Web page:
Drones used to track wildlife

Researchers at The Australian National University (ANU) and The University of Sydney (USYD) have developed a world-first radio-tracking drone to locate radio-tagged wildlife.

Researchers at The Australian National University (ANU) and The University of Sydney (USYD) have developed a world-first radio-tracking drone to locate radio-tagged wildlife.

The system has been tested by tracking bettongs at the Mulligan’s Flat woodland sanctuary in Canberra.

The drones have successfully detected radio transmitters weighing as little as one gram, said Dr Debbie Saunders, the lead researcher at ANU Fenner School of Environment and Society.

The robot consists of an off-the-shelf drone or unmanned aerial vehicle (UAV). The custom-built miniature receiver and antenna provide real-time information on radio-tracked wildlife, which are mapped live on a laptop.

“The small aerial robot will allow researchers to more rapidly and accurately find tagged wildlife, gain insights into movements of some of the world’s smallest and least known species, and access areas that are otherwise inaccessible,” Saunders said.

The University of Sydney, Australian Centre for Field Robotics (ACFR) researcher, Oliver Cliff, said the technology has generated international interest.

“We’ve had interest in our system from all around the world. We are still doing some fine tuning but we’ve achieved more than has ever been done before,” he said.

“We have done more than 150 test flights and have demonstrated how the drones can find and map the locations of animals with radio tags,” he added.

The system is funded by an ARC Linkage Project Grant and Loro Parque Foundacion. It has been built and tested over the past two and a half years with Dr Robert Fitch and his team at the ACFR at the University of Sydney.

ANU associate professor, Adrian Manning, also from the Fenner School of Environment and Society, has helped the team by attaching VHF and GPS collars on bettongs at Mulligan’s Flat.

“Radio tracking of collars manually is very time consuming. Early indications are that the drones could save a huge amount of time,” Manning said.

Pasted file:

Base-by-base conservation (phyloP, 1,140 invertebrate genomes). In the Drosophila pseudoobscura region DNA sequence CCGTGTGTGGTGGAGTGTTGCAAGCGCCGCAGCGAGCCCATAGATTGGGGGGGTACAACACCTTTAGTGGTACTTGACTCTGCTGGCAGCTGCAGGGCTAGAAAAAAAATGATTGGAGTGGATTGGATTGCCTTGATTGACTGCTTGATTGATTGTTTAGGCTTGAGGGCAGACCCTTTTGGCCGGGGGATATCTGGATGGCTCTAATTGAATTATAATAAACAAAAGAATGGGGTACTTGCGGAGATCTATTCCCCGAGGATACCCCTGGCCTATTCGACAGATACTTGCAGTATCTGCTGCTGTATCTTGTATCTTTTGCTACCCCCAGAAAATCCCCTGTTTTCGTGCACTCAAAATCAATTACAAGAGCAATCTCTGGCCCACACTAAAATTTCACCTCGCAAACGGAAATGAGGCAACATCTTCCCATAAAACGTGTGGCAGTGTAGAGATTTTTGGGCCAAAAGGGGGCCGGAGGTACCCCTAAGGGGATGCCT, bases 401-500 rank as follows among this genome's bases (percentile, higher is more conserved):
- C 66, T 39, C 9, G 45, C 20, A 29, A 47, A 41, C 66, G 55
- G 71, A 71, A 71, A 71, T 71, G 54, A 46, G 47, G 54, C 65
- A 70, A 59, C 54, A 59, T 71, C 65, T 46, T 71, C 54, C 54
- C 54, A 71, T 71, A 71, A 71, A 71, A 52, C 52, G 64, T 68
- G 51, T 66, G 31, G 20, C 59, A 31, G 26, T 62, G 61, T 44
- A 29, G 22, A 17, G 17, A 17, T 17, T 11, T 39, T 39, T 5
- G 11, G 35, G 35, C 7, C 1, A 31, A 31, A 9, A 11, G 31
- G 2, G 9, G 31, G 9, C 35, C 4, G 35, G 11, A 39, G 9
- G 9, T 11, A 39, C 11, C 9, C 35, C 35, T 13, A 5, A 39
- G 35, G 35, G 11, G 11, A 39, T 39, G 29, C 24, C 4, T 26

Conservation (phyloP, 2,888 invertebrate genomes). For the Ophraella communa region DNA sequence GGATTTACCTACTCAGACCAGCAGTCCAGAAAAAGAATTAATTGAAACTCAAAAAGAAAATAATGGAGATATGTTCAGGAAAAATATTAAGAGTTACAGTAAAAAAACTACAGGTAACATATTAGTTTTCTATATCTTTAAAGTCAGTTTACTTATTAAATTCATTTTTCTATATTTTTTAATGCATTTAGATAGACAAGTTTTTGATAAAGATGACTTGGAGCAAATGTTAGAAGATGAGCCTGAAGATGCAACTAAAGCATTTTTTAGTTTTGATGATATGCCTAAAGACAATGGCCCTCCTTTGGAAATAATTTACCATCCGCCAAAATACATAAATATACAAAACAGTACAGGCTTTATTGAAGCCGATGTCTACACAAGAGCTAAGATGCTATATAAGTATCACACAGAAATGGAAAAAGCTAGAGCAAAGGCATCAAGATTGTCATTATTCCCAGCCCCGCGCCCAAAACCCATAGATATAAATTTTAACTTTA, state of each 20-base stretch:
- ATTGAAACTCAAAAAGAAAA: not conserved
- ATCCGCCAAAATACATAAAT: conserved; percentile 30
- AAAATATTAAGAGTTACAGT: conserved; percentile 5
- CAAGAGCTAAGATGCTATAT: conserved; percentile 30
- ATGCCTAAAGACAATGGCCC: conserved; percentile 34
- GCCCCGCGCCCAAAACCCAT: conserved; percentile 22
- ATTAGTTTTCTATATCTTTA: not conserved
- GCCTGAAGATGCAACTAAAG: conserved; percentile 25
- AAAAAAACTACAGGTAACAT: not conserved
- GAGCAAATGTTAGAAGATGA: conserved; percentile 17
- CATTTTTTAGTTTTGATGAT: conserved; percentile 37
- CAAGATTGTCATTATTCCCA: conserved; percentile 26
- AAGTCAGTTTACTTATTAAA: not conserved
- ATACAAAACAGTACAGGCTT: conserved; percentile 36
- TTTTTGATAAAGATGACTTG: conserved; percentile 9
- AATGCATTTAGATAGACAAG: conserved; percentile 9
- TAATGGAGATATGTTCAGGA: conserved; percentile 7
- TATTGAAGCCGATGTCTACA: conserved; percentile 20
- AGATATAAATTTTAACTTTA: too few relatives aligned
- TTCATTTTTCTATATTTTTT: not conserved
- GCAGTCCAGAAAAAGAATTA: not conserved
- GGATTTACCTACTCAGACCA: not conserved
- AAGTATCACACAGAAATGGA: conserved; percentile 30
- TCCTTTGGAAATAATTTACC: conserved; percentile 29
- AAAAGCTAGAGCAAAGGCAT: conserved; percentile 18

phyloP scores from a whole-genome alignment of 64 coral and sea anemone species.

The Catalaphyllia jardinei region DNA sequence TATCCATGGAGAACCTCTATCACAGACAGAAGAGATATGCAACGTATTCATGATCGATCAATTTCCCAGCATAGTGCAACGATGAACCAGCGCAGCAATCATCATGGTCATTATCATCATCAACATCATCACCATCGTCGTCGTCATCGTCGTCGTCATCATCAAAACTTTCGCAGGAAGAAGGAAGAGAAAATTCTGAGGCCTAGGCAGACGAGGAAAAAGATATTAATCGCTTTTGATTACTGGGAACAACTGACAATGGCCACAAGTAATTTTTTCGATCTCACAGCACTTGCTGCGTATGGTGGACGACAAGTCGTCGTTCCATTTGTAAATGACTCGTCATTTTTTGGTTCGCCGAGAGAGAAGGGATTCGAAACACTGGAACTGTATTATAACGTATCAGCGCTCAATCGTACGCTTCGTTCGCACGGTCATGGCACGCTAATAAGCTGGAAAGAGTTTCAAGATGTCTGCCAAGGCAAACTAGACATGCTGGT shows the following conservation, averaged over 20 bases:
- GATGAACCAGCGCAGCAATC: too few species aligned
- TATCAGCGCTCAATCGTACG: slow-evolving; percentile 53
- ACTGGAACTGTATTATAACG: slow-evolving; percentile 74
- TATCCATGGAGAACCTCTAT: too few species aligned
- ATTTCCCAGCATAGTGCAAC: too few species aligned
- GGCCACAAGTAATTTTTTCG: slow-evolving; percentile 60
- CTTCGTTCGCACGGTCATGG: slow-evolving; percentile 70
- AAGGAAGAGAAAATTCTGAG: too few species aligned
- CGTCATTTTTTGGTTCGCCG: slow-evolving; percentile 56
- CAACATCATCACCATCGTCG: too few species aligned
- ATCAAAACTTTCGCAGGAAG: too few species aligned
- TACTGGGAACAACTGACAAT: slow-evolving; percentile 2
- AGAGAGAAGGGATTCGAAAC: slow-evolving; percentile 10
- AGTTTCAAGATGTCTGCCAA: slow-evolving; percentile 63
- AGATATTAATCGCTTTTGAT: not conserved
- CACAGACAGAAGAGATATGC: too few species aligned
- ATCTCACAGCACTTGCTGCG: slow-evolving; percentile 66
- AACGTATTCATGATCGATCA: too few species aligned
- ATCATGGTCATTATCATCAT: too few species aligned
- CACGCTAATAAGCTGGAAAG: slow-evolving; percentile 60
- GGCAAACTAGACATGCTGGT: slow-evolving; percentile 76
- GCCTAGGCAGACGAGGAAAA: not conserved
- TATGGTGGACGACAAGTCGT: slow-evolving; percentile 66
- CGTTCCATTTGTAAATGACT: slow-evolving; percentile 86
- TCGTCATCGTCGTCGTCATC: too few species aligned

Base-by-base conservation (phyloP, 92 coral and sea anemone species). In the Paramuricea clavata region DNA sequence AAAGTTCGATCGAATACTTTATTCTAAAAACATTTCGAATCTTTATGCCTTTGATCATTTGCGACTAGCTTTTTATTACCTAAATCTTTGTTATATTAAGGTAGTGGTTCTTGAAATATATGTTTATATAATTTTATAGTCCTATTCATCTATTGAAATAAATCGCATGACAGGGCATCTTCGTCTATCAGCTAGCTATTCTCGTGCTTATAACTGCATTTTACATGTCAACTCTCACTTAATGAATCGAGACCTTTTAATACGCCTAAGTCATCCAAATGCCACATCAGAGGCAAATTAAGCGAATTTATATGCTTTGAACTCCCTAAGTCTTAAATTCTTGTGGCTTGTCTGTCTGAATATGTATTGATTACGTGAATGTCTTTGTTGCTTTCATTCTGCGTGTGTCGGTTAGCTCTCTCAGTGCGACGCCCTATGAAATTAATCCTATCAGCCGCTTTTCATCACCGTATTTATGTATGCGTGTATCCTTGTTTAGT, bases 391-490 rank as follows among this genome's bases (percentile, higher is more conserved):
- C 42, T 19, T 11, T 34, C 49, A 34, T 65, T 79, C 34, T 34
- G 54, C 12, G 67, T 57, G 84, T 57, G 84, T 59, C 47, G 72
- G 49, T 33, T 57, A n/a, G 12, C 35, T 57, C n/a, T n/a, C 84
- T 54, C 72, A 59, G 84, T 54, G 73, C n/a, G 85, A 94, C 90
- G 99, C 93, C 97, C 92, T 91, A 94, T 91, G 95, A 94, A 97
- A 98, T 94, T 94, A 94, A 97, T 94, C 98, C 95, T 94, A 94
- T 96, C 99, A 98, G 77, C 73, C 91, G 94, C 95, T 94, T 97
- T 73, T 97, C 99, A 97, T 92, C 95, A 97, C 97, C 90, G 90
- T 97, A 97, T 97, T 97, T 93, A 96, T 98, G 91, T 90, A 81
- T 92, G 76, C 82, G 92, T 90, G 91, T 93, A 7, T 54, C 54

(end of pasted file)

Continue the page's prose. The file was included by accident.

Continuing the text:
“If you have two operators working and they can put the drone up in two bursts of 20 minutes, they can do what would take half a day or more to do using ground methods,” he added.

Join the Good Gear Guide newsletter!

Error: Please check your email address.

Our Back to Business guide highlights the best products for you to boost your productivity at home, on the road, at the office, or in the classroom.

Keep up with the latest tech news, reviews and previews by subscribing to the Good Gear Guide newsletter.

By Holly Morgan

IDG News Service
Show Comments

Father’s Day Gift Guide

Most Popular Reviews

Latest News Articles

Resources

GGG Evaluation Team

Kathy Cassidy

STYLISTIC Q702

First impression on unpacking the Q702 test unit was the solid feel and clean, minimalist styling.

Anthony Grifoni

STYLISTIC Q572

For work use, Microsoft Word and Excel programs pre-installed on the device are adequate for preparing short documents.

Steph Mundell

LIFEBOOK UH574

The Fujitsu LifeBook UH574 allowed for great mobility without being obnoxiously heavy or clunky. Its twelve hours of battery life did not disappoint.

Andrew Mitsi

STYLISTIC Q702

The screen was particularly good. It is bright and visible from most angles, however heat is an issue, particularly around the Windows button on the front, and on the back where the battery housing is located.

Simon Harriott

STYLISTIC Q702

My first impression after unboxing the Q702 is that it is a nice looking unit. Styling is somewhat minimalist but very effective. The tablet part, once detached, has a nice weight, and no buttons or switches are located in awkward or intrusive positions.

Latest Jobs

Don’t have an account? Sign up here

Don't have an account? Sign up now

Forgot password?